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Distracted drivers 4 times more likely to cause a car accident

| Aug 19, 2015 | Car Accidents

Distracted driving remains a matter of concern for Illinois authorities. It is reported that this time of the year — when students are going back to schools, colleges and universities — typically leads to more accidents involving teenagers. Many car accident injuries have been linked to distracted drivers.

Although distracted driving is commonly associated with drivers using mobile devices, there are multiple other things that can cause a driver’s attention to be diverted. Putting on makeup, eating and tuning the radio can cause distractions that may have devastating consequences. Authorities urge drivers to choose a safe spot to pull off the road to use a mobile device or to engage in any of the mentioned activities.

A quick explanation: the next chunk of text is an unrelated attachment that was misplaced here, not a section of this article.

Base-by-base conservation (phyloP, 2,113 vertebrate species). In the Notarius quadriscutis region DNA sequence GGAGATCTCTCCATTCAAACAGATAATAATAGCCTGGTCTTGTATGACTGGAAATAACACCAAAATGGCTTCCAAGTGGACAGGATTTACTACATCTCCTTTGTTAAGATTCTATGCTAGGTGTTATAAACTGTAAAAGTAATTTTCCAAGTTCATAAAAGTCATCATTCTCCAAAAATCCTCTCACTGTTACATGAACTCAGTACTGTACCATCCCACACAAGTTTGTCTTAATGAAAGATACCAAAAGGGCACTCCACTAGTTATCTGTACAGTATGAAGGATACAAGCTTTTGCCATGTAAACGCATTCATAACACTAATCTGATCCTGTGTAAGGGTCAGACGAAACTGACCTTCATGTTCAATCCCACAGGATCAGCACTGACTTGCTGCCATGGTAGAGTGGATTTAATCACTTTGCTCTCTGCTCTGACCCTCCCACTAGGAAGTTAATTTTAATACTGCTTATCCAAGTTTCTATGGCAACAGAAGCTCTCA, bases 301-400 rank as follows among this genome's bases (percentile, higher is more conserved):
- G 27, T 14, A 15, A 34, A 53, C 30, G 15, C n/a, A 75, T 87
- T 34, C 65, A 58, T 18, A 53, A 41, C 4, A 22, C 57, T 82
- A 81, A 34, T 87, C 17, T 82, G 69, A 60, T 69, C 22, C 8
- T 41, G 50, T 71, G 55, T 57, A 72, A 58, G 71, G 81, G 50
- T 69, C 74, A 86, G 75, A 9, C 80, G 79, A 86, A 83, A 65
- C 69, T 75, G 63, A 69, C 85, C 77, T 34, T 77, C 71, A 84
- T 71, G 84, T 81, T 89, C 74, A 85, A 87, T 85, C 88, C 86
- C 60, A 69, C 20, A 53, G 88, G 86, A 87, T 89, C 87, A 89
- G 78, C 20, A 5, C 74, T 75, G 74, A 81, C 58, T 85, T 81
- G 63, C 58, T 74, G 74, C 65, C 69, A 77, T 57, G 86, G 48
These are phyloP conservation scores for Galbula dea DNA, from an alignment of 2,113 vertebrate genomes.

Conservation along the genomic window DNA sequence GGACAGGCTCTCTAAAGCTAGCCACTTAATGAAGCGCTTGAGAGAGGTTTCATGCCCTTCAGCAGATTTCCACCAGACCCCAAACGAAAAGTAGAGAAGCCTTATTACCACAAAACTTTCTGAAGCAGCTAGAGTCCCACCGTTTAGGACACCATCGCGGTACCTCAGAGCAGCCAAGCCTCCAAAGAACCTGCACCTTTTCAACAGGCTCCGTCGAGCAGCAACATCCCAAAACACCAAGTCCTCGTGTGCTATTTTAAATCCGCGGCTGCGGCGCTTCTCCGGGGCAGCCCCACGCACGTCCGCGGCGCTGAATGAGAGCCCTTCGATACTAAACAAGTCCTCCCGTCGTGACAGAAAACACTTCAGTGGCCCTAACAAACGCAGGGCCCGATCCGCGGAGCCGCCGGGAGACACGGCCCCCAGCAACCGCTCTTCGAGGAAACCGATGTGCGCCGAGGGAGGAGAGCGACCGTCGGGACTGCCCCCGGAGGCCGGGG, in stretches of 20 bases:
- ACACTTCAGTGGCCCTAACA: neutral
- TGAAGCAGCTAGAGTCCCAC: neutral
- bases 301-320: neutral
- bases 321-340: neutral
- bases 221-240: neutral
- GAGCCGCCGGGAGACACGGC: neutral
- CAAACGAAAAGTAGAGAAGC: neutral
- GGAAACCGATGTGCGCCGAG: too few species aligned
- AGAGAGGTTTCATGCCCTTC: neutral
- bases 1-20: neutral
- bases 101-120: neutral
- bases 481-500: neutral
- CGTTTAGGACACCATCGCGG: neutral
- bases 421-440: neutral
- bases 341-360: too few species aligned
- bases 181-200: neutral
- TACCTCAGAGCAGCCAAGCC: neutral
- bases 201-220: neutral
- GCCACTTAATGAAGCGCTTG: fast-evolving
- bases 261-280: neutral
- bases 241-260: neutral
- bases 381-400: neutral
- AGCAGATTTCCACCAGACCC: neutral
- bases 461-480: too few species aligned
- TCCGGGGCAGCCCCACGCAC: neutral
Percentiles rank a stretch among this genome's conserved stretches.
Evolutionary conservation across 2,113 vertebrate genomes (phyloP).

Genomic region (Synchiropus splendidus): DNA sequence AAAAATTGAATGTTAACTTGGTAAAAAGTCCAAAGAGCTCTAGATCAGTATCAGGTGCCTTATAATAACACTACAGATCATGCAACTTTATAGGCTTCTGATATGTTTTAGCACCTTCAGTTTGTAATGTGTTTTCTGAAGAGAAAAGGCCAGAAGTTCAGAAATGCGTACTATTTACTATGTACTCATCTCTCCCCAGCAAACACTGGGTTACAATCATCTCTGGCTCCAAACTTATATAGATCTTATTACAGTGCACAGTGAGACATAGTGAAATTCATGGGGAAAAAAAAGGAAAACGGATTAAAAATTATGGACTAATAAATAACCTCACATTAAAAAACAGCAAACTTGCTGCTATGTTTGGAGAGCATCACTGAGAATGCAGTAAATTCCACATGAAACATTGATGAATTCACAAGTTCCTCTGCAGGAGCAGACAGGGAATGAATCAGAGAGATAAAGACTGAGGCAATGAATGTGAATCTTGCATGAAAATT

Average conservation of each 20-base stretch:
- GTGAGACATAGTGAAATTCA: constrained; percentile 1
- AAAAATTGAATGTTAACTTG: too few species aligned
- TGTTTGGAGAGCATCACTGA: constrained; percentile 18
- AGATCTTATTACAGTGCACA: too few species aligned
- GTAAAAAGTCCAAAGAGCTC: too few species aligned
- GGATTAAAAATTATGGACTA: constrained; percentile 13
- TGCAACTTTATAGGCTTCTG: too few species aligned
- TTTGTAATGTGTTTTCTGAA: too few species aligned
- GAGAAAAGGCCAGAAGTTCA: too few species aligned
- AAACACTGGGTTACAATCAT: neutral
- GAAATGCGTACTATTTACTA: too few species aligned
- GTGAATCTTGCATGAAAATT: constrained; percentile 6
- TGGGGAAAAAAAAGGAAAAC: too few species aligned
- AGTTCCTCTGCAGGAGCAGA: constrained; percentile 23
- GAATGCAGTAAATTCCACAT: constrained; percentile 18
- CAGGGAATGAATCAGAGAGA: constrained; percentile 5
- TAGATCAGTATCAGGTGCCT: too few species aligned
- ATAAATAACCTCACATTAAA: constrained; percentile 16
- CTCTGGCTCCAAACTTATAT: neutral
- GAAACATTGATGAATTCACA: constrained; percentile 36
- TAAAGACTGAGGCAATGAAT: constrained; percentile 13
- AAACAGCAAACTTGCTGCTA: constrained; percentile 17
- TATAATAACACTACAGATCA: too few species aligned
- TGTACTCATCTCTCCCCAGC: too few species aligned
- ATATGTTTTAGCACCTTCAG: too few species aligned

With the start of the school year, there will be more pedestrians, bicyclists, and even skateboarders in the areas surrounding schools, and this will require the full attention of drivers at all times. Authorities recommend that drivers switch off their mobile phones and put them out of reach. Further, restrictions exist concerning the number passengers a driver under the age of 18 may have. According to statistics, one in five Illinois car accidents result from distracted driving, and a distracted driver is four times more likely to be involved in an accident.

Distracted driving can cause severe injury or worse to others in the event of a car accident. Illinois victims of such accidents are entitled to pursue financial relief for medical and other documented financial losses. However, proving that a driver’s distraction caused the accident and resulting injuries may be tricky. It is typically beneficial for an injured victim to retain the services of an experienced car accident attorney to assist with gathering evidence of negligence and presenting a personal injury claim in a civil court.

Source: lakecountyjournal.com, “Experts urge drivers to pay more attention as school starts“, Stephanie Kohl, Aug. 12, 2015

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